As a Virginia Voter, you have the following responsibilities:
- To treat the election officials with courtesy and respect.
- To keep your voter registration information up-to-date with your current address. (If not, you may be eligible to vote at your prior precinct for a limited time under a legal exception. You must tell the election officials when and where you moved. Contact your voter registration office or the Department of Elections if you have questions about your eligibility to vote.)
- To show a photo identification (ID) at the polls. If you do not have a photo ID with you at the polling place, you must cast a Provisional Ballot. See “Provisional Ballots” below.
- If party nominating primaries are being held, to tell the officials which primary you want to vote in. You may vote in either primary, but not both primaries held on the same day.
- To request assistance if you do not know how to use the voting equipment or have other questions about the voting process, or need assistance preparing your ballot because of a physical disability or inability to read or write.
- To follow the instructions on how to mark your ballot.
- To understand that once your ballot is cast, you cannot be given another ballot.
- To ask the election official to call the General Registrar’s office before you leave the polling place if you have problems regarding your eligibility to vote or the casting of your ballot.
As a Virginia Voter, you have the following rights:
- To be treated with courtesy and respect by the election officials.
- To be notified if your voter registration has been accepted or denied.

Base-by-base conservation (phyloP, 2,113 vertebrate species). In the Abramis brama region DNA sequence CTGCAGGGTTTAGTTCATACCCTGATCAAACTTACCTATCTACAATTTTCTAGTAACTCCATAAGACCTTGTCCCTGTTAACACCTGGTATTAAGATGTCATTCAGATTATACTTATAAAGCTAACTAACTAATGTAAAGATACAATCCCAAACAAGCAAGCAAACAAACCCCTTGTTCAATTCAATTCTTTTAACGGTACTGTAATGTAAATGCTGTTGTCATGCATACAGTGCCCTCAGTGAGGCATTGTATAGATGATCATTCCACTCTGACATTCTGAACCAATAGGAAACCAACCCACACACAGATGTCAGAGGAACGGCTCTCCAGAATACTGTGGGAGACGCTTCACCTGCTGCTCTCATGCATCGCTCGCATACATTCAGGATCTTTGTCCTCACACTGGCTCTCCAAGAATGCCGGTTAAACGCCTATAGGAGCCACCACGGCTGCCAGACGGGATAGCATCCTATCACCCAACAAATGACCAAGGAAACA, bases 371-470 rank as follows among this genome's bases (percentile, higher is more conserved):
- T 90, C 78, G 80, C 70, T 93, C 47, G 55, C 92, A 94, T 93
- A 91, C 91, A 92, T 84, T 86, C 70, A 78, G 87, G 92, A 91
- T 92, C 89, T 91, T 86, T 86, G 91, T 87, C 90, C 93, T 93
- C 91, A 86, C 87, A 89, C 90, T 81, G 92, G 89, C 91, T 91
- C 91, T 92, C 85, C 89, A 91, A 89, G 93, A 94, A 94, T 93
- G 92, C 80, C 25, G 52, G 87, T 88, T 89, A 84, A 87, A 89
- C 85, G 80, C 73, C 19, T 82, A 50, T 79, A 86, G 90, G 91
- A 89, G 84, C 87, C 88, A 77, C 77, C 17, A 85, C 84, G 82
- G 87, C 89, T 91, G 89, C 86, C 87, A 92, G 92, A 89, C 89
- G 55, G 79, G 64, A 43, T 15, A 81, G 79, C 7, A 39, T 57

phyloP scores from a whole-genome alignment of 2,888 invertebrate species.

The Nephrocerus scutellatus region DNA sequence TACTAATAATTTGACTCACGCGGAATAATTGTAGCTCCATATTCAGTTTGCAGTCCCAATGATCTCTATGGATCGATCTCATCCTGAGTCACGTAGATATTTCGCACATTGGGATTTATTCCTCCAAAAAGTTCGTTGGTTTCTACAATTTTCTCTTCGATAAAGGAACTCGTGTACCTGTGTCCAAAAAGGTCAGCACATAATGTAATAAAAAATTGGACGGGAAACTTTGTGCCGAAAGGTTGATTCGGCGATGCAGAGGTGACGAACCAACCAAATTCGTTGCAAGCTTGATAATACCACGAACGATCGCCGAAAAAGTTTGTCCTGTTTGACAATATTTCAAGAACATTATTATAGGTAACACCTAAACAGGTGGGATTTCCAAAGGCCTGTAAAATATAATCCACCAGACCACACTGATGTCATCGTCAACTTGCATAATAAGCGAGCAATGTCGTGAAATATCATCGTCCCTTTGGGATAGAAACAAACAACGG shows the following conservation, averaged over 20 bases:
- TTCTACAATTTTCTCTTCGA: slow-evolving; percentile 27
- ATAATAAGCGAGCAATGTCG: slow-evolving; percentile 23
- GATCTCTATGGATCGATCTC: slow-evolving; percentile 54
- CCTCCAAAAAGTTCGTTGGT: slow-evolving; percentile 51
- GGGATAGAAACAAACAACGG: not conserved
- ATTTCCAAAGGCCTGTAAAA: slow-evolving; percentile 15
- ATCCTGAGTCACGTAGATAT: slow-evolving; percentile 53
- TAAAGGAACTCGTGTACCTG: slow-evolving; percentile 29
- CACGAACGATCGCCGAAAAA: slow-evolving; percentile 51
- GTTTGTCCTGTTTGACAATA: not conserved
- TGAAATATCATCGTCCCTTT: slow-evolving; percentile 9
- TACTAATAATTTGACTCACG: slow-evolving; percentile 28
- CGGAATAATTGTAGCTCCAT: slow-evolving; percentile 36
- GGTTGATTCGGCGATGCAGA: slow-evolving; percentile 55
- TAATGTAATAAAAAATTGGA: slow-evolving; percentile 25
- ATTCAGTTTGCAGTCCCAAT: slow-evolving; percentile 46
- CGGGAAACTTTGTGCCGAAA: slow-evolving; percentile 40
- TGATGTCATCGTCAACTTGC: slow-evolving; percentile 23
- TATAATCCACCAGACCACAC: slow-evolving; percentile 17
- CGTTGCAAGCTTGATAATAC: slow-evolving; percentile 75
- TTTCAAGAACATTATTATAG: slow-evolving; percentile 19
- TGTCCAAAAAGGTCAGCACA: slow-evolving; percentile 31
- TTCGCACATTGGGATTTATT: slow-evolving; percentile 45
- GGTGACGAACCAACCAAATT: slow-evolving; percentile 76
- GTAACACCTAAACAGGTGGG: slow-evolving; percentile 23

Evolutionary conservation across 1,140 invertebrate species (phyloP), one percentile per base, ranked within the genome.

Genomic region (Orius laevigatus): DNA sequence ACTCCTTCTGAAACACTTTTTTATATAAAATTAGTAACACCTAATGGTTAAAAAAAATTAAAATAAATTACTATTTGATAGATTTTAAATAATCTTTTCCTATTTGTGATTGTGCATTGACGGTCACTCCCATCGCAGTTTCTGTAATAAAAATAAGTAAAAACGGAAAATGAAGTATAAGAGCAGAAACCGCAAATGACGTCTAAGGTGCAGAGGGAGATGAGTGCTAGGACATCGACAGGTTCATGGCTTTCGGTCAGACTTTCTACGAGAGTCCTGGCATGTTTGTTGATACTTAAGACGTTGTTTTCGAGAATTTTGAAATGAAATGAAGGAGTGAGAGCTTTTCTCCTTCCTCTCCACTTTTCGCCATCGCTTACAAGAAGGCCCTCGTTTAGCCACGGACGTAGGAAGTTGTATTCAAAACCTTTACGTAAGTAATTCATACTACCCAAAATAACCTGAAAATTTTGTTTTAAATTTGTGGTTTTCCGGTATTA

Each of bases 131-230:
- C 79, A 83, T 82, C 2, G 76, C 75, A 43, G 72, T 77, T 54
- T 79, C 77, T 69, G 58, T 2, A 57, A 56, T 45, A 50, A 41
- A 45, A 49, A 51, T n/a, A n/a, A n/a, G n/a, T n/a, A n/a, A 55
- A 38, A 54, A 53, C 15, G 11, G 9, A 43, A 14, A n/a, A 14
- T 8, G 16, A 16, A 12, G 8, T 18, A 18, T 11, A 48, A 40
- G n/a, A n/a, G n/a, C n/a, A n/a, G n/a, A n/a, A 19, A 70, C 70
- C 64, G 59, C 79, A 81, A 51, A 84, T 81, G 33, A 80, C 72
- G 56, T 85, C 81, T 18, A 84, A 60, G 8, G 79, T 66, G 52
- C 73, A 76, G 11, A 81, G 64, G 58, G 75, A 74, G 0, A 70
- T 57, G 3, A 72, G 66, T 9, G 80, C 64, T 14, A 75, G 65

- To vote if you have registered at your current address at least 22 days before Election Day.
- To seek help from the election officials if you are unsure about anything relating to the voting process.
- To be given a demonstration of how the voting equipment works.
- To have your paper or optical scan ballot voided before it is cast and be given a new one if you want to change your vote.
- To change your touch screen ballot before it is cast.
- To enter the full name of a write-in candidate if the candidate of your choice is not on the ballot (except in party primaries).
- To have a ballot brought to your vehicle instead of entering the polling place if you are 65 years of age or older, or if you are physically disabled.
- To have an officer of election or other person help you vote if you are physically disabled or unable to read or write (or need the ballot translated into another language). Blind voters may have any person assist them. Other voters may have anyone who is not their employer or union representative assist them.
- To vote a Provisional Ballot if you have no photo identification with you at the polling place, and to present photo identification by noon on the Monday following the election to have the ballot counted.
- To vote a Provisional Ballot if your status as a qualified voter is in question, and to be present when the Electoral Board meets to determine if your ballot will be counted. See “Provisional Ballots” below.